For America and her allies, dealing with the North Korean regime (to borrow a phrase from the current administration’s own Samantha Power) is a “problem from hell.”
The Pyongyang government is fundamentally “revisionist” in its worldview: that is to say, totally opposed to the existing international security system, one that includes an independent and democratic South Korean state allied with an American nuclear superpower.
Given its worldview, the North Korean state does not—indeed cannot—believe in “win-win” deals with Seoul, Tokyo, or Washington. By Pyongyang’s logic, transactions that willingly leave quarter for mortal enemies would be foolhardy, if not treasonous.
"But will it ever be possible for a U.S. administration to think coherently about actually making North Korea a smaller problem than it inherited?"
And given its strategic handicaps—among them a now-permanently dysfunctional economy and a Kim-worshiping state peculiarly incapable of achieving international objectives through ordinary diplomacy—Pyongyang’s goals lead to a relentless pursuit of nuclear weaponry and the means to deliver them around the globe.
Thus, despite the North Korean economy’s painful decay over the past 20 years and the concomitant deterioration of the DPRK’s conventional military capabilities, North Korea’s capacity for exporting international menace has continued to increase. Over those same two decades, American policy—under both Democrats and Republicans—has manifestly failed to control, much less reduce, the North Korean threat.
Let us give credit where it is due: Over the past three years, the Obama administration’s approach to North Korea policy has been patently superior to the misguided and ultimately irresponsible North Korea policy that the Bush administration blundered into during the twilight years of the Dubya era.
For reasons that future historians may perhaps eventually divine, shortly after the 2006 elections the Bush administration began what might be described as a sort of “no bad news about North Korea” campaign. Thereafter, the Bush team maintained that a nuclear deal with Pyongyang was really possible—ignoring or suppressing inconvenient evidence to the contrary. Over the course of that misbegotten adventure, Washington bent laws and doled out special financial favors to Pyongyang’s gangsters and money launderers in the hope of getting them back to the negotiating table, granted special aid arrangements to the Dear Leader and the other authors of famine in their own land, and even withheld from the public intelligence documenting North Korea’s international nuclear proliferation for fear that such revelations might interfere with nuclear negotiations.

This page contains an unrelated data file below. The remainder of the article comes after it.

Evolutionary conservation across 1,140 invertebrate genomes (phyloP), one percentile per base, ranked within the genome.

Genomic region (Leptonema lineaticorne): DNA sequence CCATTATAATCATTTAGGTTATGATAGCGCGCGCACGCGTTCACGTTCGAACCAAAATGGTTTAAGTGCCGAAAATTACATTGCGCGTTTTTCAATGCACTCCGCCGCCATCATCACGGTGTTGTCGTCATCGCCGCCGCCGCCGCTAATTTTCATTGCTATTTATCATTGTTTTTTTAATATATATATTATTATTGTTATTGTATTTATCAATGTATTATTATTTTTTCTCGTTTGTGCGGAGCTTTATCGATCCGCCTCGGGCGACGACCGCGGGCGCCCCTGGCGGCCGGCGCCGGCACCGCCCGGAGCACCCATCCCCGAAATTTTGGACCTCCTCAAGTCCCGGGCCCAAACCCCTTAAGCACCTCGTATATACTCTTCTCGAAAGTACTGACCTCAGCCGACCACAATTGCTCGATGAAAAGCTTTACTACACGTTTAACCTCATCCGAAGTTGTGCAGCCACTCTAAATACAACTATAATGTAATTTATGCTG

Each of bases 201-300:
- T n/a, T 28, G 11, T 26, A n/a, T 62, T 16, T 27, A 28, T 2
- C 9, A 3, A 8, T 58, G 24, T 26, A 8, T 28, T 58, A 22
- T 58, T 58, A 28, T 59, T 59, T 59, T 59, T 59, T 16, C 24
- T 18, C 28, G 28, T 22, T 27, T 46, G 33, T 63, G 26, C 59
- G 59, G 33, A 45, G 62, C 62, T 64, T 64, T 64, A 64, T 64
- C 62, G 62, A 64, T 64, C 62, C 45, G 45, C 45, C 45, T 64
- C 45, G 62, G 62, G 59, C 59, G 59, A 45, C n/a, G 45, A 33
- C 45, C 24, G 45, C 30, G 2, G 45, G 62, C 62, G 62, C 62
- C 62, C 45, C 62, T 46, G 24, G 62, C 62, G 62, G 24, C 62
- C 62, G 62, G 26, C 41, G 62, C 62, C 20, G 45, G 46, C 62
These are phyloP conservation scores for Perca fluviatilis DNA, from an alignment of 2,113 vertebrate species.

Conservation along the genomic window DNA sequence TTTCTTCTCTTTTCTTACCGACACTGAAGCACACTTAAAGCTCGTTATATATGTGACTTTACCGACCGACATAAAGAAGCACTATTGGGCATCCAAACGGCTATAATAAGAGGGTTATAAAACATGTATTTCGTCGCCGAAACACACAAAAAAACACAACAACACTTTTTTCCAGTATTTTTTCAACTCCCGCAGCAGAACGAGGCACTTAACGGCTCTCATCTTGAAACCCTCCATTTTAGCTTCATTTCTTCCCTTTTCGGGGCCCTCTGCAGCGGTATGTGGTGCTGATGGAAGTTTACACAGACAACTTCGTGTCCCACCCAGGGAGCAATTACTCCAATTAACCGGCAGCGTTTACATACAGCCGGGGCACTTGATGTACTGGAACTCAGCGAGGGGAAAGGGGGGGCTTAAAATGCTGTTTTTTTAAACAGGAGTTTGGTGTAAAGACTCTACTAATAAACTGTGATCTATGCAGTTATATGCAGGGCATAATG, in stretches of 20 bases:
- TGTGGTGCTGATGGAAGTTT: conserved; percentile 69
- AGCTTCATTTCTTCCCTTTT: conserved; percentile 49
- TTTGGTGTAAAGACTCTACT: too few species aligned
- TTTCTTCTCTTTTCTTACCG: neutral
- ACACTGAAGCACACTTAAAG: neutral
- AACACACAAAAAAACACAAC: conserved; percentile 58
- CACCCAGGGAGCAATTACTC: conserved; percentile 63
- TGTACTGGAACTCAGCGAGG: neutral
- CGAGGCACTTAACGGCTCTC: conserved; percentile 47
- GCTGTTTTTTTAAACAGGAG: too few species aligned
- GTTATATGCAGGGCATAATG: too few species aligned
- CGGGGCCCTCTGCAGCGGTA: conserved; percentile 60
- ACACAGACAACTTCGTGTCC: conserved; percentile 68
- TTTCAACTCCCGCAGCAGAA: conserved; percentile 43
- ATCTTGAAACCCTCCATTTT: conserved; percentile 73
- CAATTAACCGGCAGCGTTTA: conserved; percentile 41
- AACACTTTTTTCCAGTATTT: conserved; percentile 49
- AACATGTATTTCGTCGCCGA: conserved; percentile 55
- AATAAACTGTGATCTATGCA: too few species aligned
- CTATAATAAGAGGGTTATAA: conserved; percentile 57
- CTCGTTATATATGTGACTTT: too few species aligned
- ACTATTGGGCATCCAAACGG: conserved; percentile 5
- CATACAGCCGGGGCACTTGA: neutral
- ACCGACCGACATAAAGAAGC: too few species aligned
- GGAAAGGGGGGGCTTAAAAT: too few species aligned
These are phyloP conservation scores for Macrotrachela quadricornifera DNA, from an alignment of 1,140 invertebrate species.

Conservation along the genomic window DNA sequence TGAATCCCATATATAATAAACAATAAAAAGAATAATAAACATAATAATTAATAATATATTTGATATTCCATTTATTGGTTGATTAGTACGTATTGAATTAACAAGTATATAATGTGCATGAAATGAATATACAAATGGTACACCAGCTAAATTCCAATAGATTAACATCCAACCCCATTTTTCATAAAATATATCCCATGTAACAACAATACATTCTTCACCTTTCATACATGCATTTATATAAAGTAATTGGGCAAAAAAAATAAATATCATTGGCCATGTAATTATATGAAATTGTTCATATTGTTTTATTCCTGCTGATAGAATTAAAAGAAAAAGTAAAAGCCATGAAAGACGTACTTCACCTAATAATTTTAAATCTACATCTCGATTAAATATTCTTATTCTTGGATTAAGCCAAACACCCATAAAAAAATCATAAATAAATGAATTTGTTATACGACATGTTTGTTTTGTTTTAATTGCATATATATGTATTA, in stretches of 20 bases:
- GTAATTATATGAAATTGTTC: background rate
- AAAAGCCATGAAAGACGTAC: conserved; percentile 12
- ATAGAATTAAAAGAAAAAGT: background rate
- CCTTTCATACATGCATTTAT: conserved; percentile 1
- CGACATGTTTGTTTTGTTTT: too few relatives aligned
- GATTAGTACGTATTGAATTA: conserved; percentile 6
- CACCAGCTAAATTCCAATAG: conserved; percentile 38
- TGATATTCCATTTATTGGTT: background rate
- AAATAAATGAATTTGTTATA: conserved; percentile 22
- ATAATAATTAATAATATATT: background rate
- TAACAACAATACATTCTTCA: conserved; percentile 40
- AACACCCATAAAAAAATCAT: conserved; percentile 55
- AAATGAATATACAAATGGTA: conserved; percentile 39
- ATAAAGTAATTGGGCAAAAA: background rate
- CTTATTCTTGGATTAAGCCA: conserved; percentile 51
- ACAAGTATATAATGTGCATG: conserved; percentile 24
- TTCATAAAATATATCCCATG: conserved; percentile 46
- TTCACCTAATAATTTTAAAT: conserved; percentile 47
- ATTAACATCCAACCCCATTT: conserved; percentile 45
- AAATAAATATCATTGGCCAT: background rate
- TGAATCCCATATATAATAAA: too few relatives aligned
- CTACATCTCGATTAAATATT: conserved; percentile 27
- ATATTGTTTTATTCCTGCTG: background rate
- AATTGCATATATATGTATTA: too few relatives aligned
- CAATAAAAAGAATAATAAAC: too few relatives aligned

President Obama’s North Korea team, by contrast, has by and large steered clear of the punji sticks that seemed so invariably to beckon Washington’s previous, stumble-footed North Korea policy varsity. The current approach, known as “strategic patience,” has in effect been a policy of avoiding “unforced errors” in our dealings with Pyongyang.
Compared to the woebegone Bush/Cheney/Rice/Hill North Korea policy of 2006-2009, playing not to lose with the DPRK counts as an incontestable improvement.
But will it ever be possible for a U.S. administration to think coherently about actually making North Korea a smaller problem than it inherited?
Such an approach would surely demand a new view of many things—missile defense, civil defense in South Korea, human rights policy toward North Korea, and much more. More important: such an approach would require a genuine strategy—one involving our allies and perhaps envisioning the global architecture that would be needed to make for a successful reunification of a post-DPRK Korea under a free and open Korean peninsula in alliance with the USA and the West.
Here is the crucial question: is any presidential aspirant in the upcoming 2012 campaign up to this task?
Nicholas Eberstadt is the Henry Wendt scholar in political economy at AEI